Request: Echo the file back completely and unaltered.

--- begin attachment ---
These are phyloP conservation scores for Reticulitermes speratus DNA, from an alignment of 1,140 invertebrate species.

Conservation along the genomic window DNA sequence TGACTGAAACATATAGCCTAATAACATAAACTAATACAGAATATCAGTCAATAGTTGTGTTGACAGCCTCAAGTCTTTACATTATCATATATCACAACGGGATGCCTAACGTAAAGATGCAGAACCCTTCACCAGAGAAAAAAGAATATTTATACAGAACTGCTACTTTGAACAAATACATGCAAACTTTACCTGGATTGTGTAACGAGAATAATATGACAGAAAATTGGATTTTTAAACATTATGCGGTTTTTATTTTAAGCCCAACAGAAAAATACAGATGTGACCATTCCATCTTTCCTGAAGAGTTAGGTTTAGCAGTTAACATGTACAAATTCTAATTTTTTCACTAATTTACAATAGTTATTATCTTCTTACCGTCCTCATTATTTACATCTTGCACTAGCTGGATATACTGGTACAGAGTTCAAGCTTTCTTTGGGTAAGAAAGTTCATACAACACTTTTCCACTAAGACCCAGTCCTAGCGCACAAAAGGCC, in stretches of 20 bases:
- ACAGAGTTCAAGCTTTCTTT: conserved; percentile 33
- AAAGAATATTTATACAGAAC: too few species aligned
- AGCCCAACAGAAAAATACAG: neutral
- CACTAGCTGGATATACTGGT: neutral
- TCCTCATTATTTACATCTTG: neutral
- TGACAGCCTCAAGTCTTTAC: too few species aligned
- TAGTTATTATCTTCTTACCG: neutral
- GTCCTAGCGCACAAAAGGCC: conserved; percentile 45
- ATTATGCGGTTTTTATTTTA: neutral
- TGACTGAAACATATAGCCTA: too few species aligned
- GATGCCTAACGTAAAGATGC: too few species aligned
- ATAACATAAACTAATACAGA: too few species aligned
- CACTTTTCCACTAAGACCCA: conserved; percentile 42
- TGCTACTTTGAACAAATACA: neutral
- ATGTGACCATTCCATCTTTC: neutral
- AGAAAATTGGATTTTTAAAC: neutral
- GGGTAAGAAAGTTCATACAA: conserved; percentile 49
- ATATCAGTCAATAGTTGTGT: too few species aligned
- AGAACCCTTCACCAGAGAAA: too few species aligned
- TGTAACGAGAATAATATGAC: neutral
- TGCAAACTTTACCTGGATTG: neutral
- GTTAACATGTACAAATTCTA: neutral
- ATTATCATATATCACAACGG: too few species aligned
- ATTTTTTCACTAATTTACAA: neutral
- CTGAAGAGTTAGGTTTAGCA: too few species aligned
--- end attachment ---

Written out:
These are phyloP conservation scores for Reticulitermes speratus DNA, from an alignment of 1,140 invertebrate species.

Conservation along the genomic window DNA sequence TGACTGAAACATATAGCCTAATAACATAAACTAATACAGAATATCAGTCAATAGTTGTGTTGACAGCCTCAAGTCTTTACATTATCATATATCACAACGGGATGCCTAACGTAAAGATGCAGAACCCTTCACCAGAGAAAAAAGAATATTTATACAGAACTGCTACTTTGAACAAATACATGCAAACTTTACCTGGATTGTGTAACGAGAATAATATGACAGAAAATTGGATTTTTAAACATTATGCGGTTTTTATTTTAAGCCCAACAGAAAAATACAGATGTGACCATTCCATCTTTCCTGAAGAGTTAGGTTTAGCAGTTAACATGTACAAATTCTAATTTTTTCACTAATTTACAATAGTTATTATCTTCTTACCGTCCTCATTATTTACATCTTGCACTAGCTGGATATACTGGTACAGAGTTCAAGCTTTCTTTGGGTAAGAAAGTTCATACAACACTTTTCCACTAAGACCCAGTCCTAGCGCACAAAAGGCC, in stretches of 20 bases:
- ACAGAGTTCAAGCTTTCTTT: conserved; percentile 33
- AAAGAATATTTATACAGAAC: too few species aligned
- AGCCCAACAGAAAAATACAG: neutral
- CACTAGCTGGATATACTGGT: neutral
- TCCTCATTATTTACATCTTG: neutral
- TGACAGCCTCAAGTCTTTAC: too few species aligned
- TAGTTATTATCTTCTTACCG: neutral
- GTCCTAGCGCACAAAAGGCC: conserved; percentile 45
- ATTATGCGGTTTTTATTTTA: neutral
- TGACTGAAACATATAGCCTA: too few species aligned
- GATGCCTAACGTAAAGATGC: too few species aligned
- ATAACATAAACTAATACAGA: too few species aligned
- CACTTTTCCACTAAGACCCA: conserved; percentile 42
- TGCTACTTTGAACAAATACA: neutral
- ATGTGACCATTCCATCTTTC: neutral
- AGAAAATTGGATTTTTAAAC: neutral
- GGGTAAGAAAGTTCATACAA: conserved; percentile 49
- ATATCAGTCAATAGTTGTGT: too few species aligned
- AGAACCCTTCACCAGAGAAA: too few species aligned
- TGTAACGAGAATAATATGAC: neutral
- TGCAAACTTTACCTGGATTG: neutral
- GTTAACATGTACAAATTCTA: neutral
- ATTATCATATATCACAACGG: too few species aligned
- ATTTTTTCACTAATTTACAA: neutral
- CTGAAGAGTTAGGTTTAGCA: too few species aligned